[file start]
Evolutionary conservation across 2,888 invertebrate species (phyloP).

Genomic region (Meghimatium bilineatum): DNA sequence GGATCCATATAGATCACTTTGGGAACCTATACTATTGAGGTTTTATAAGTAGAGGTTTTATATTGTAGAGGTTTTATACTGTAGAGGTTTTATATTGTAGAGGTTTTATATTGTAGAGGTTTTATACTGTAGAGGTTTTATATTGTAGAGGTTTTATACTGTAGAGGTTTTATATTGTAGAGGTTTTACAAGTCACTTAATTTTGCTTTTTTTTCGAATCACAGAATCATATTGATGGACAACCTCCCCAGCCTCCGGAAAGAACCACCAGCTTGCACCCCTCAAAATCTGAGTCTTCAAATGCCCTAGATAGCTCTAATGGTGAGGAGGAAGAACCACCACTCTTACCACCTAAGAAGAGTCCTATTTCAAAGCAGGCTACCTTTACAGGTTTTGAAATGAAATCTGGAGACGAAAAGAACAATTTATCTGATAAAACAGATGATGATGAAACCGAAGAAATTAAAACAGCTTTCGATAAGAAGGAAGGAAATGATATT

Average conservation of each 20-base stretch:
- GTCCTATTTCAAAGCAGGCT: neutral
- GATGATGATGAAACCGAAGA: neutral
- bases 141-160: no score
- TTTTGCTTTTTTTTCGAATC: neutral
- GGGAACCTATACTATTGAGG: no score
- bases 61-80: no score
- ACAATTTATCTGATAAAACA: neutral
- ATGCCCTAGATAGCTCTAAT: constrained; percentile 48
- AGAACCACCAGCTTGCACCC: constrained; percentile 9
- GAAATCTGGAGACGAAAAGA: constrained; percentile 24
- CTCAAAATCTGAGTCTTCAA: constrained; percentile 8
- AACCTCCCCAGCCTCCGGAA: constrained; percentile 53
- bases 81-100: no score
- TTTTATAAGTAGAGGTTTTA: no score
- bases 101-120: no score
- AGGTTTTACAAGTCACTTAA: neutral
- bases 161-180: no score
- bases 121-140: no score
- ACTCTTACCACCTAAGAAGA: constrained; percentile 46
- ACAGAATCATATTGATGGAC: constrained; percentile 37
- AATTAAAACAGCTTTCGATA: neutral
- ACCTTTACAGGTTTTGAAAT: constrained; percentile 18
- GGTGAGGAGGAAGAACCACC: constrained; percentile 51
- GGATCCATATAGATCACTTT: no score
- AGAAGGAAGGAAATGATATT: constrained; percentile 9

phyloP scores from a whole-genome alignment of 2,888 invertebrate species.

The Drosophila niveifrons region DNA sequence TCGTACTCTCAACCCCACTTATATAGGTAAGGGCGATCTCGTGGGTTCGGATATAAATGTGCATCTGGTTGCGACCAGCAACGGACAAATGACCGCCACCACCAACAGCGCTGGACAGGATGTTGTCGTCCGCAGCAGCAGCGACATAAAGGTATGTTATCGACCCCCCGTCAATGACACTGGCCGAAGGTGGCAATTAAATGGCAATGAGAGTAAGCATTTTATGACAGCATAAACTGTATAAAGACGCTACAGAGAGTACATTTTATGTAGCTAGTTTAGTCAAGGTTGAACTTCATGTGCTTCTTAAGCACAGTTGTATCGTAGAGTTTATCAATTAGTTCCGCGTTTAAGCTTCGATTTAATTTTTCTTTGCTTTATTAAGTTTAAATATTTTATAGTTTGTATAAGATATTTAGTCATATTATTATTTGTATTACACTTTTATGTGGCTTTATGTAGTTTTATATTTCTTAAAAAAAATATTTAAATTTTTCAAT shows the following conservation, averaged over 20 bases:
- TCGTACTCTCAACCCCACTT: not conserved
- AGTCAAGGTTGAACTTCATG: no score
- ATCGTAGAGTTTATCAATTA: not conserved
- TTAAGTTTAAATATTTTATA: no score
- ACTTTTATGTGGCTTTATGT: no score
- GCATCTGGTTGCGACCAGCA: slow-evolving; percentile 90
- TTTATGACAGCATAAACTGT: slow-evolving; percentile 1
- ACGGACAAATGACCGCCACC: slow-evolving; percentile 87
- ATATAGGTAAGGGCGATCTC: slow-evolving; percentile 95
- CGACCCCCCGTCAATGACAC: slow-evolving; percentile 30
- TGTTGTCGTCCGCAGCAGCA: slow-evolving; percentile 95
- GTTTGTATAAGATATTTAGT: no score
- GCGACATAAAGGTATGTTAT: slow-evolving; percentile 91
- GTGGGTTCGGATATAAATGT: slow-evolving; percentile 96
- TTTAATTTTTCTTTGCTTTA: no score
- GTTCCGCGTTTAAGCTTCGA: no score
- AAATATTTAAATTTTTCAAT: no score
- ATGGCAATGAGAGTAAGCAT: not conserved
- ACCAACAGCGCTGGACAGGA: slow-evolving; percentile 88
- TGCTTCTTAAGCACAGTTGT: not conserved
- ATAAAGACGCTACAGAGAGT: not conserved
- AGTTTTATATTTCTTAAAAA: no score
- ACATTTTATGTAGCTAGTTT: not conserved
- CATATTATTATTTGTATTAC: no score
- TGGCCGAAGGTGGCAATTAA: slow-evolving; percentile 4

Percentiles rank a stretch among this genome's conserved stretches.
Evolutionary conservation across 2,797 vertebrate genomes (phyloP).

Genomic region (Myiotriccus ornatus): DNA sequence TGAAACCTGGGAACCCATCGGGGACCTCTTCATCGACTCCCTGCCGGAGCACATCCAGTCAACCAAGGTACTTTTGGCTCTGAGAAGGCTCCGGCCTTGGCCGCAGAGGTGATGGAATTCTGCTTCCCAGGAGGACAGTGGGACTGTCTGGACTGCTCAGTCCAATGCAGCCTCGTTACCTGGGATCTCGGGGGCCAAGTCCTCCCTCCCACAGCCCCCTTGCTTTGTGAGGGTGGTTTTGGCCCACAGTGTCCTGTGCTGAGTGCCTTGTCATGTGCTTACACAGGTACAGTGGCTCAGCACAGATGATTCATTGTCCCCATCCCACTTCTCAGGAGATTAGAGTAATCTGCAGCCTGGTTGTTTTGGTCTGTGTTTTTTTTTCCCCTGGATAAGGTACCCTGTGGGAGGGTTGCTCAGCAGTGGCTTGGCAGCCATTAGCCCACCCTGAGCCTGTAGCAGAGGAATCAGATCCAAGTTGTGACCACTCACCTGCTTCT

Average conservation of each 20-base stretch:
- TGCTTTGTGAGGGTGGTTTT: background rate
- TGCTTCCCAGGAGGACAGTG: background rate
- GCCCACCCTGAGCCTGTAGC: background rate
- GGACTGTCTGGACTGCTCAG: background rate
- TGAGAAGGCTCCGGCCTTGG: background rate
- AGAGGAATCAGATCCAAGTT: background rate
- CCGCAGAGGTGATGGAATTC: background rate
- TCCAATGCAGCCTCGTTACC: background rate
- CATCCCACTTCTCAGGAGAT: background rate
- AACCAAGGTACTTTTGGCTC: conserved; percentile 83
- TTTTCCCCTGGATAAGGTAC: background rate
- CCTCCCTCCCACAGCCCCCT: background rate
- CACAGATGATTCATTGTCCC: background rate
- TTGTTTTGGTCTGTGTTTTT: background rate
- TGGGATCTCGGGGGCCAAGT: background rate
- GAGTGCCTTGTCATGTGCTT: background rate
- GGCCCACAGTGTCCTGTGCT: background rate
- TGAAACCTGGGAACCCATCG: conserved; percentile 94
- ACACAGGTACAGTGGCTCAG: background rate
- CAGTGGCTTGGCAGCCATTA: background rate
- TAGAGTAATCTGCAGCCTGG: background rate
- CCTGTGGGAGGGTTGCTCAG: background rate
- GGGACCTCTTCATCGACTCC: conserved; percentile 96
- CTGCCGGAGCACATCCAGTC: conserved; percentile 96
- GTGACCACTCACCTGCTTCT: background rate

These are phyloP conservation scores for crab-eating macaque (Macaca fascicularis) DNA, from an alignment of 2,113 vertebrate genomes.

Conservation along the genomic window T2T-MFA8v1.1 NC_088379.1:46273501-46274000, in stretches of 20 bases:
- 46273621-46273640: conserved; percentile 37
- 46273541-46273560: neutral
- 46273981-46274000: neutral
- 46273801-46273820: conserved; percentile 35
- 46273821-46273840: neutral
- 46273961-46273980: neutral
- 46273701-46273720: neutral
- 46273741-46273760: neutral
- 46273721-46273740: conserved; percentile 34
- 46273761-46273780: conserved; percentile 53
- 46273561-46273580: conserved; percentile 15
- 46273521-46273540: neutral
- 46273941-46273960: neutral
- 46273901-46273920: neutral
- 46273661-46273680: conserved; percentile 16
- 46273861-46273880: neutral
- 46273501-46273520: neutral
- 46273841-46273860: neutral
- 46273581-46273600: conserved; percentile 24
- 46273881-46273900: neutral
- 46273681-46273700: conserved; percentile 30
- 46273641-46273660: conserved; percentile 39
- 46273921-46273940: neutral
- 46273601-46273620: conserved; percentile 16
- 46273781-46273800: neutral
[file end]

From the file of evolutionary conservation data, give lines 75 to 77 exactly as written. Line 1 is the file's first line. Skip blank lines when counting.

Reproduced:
- GAGTGCCTTGTCATGTGCTT: background rate
- GGCCCACAGTGTCCTGTGCT: background rate
- TGAAACCTGGGAACCCATCG: conserved; percentile 94